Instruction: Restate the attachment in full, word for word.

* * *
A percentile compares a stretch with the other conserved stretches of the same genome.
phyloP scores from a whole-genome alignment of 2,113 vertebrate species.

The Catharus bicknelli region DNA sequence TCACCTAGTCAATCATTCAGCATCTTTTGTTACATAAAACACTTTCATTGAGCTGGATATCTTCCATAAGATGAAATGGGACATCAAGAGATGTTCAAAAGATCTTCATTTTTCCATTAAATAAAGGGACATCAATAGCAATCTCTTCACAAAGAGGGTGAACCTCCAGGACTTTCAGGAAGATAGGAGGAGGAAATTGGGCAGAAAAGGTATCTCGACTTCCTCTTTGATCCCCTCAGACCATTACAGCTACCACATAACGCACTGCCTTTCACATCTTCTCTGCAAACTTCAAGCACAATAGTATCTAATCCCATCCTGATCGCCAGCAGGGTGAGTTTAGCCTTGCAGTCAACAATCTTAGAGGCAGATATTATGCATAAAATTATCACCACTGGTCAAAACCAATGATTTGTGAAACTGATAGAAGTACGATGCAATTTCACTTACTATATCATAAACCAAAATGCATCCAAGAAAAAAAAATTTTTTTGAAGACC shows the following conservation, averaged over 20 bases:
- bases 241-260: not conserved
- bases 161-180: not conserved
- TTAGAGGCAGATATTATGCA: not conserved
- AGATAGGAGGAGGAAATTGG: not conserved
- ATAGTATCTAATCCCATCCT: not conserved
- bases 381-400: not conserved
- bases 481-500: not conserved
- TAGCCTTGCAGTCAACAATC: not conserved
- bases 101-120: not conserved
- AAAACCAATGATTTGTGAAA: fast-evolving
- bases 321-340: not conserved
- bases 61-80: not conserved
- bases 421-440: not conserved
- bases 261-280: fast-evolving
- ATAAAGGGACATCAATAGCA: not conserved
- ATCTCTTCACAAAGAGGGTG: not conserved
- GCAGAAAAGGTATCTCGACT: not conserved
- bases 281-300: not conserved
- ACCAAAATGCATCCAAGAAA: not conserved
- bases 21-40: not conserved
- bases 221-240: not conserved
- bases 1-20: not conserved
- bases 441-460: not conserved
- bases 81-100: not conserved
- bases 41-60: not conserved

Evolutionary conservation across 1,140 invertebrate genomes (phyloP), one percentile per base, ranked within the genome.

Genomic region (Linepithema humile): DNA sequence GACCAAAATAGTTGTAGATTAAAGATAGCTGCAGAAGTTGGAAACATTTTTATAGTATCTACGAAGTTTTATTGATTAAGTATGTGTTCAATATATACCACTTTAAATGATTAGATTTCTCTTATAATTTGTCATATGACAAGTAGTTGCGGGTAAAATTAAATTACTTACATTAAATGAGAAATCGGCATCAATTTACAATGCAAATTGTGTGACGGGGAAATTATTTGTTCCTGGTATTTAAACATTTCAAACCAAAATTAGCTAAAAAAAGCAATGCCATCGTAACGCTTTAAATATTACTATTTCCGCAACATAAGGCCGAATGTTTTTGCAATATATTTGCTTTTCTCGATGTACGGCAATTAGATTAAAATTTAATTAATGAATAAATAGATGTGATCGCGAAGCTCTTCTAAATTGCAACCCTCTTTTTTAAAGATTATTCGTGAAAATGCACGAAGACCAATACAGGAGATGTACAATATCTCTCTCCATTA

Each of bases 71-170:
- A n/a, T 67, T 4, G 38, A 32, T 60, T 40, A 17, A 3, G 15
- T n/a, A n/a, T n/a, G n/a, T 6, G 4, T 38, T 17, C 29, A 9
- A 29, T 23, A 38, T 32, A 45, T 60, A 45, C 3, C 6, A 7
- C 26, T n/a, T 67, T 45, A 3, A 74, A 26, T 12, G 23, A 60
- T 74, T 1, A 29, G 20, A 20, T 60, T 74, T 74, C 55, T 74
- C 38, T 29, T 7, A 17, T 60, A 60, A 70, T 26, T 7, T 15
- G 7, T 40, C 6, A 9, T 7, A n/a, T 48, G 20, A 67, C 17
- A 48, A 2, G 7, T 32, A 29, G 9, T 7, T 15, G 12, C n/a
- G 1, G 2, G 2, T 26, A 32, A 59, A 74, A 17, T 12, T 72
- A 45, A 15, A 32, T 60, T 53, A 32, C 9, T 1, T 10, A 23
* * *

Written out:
A percentile compares a stretch with the other conserved stretches of the same genome.
phyloP scores from a whole-genome alignment of 2,113 vertebrate species.

The Catharus bicknelli region DNA sequence TCACCTAGTCAATCATTCAGCATCTTTTGTTACATAAAACACTTTCATTGAGCTGGATATCTTCCATAAGATGAAATGGGACATCAAGAGATGTTCAAAAGATCTTCATTTTTCCATTAAATAAAGGGACATCAATAGCAATCTCTTCACAAAGAGGGTGAACCTCCAGGACTTTCAGGAAGATAGGAGGAGGAAATTGGGCAGAAAAGGTATCTCGACTTCCTCTTTGATCCCCTCAGACCATTACAGCTACCACATAACGCACTGCCTTTCACATCTTCTCTGCAAACTTCAAGCACAATAGTATCTAATCCCATCCTGATCGCCAGCAGGGTGAGTTTAGCCTTGCAGTCAACAATCTTAGAGGCAGATATTATGCATAAAATTATCACCACTGGTCAAAACCAATGATTTGTGAAACTGATAGAAGTACGATGCAATTTCACTTACTATATCATAAACCAAAATGCATCCAAGAAAAAAAAATTTTTTTGAAGACC shows the following conservation, averaged over 20 bases:
- bases 241-260: not conserved
- bases 161-180: not conserved
- TTAGAGGCAGATATTATGCA: not conserved
- AGATAGGAGGAGGAAATTGG: not conserved
- ATAGTATCTAATCCCATCCT: not conserved
- bases 381-400: not conserved
- bases 481-500: not conserved
- TAGCCTTGCAGTCAACAATC: not conserved
- bases 101-120: not conserved
- AAAACCAATGATTTGTGAAA: fast-evolving
- bases 321-340: not conserved
- bases 61-80: not conserved
- bases 421-440: not conserved
- bases 261-280: fast-evolving
- ATAAAGGGACATCAATAGCA: not conserved
- ATCTCTTCACAAAGAGGGTG: not conserved
- GCAGAAAAGGTATCTCGACT: not conserved
- bases 281-300: not conserved
- ACCAAAATGCATCCAAGAAA: not conserved
- bases 21-40: not conserved
- bases 221-240: not conserved
- bases 1-20: not conserved
- bases 441-460: not conserved
- bases 81-100: not conserved
- bases 41-60: not conserved

Evolutionary conservation across 1,140 invertebrate genomes (phyloP), one percentile per base, ranked within the genome.

Genomic region (Linepithema humile): DNA sequence GACCAAAATAGTTGTAGATTAAAGATAGCTGCAGAAGTTGGAAACATTTTTATAGTATCTACGAAGTTTTATTGATTAAGTATGTGTTCAATATATACCACTTTAAATGATTAGATTTCTCTTATAATTTGTCATATGACAAGTAGTTGCGGGTAAAATTAAATTACTTACATTAAATGAGAAATCGGCATCAATTTACAATGCAAATTGTGTGACGGGGAAATTATTTGTTCCTGGTATTTAAACATTTCAAACCAAAATTAGCTAAAAAAAGCAATGCCATCGTAACGCTTTAAATATTACTATTTCCGCAACATAAGGCCGAATGTTTTTGCAATATATTTGCTTTTCTCGATGTACGGCAATTAGATTAAAATTTAATTAATGAATAAATAGATGTGATCGCGAAGCTCTTCTAAATTGCAACCCTCTTTTTTAAAGATTATTCGTGAAAATGCACGAAGACCAATACAGGAGATGTACAATATCTCTCTCCATTA

Each of bases 71-170:
- A n/a, T 67, T 4, G 38, A 32, T 60, T 40, A 17, A 3, G 15
- T n/a, A n/a, T n/a, G n/a, T 6, G 4, T 38, T 17, C 29, A 9
- A 29, T 23, A 38, T 32, A 45, T 60, A 45, C 3, C 6, A 7
- C 26, T n/a, T 67, T 45, A 3, A 74, A 26, T 12, G 23, A 60
- T 74, T 1, A 29, G 20, A 20, T 60, T 74, T 74, C 55, T 74
- C 38, T 29, T 7, A 17, T 60, A 60, A 70, T 26, T 7, T 15
- G 7, T 40, C 6, A 9, T 7, A n/a, T 48, G 20, A 67, C 17
- A 48, A 2, G 7, T 32, A 29, G 9, T 7, T 15, G 12, C n/a
- G 1, G 2, G 2, T 26, A 32, A 59, A 74, A 17, T 12, T 72
- A 45, A 15, A 32, T 60, T 53, A 32, C 9, T 1, T 10, A 23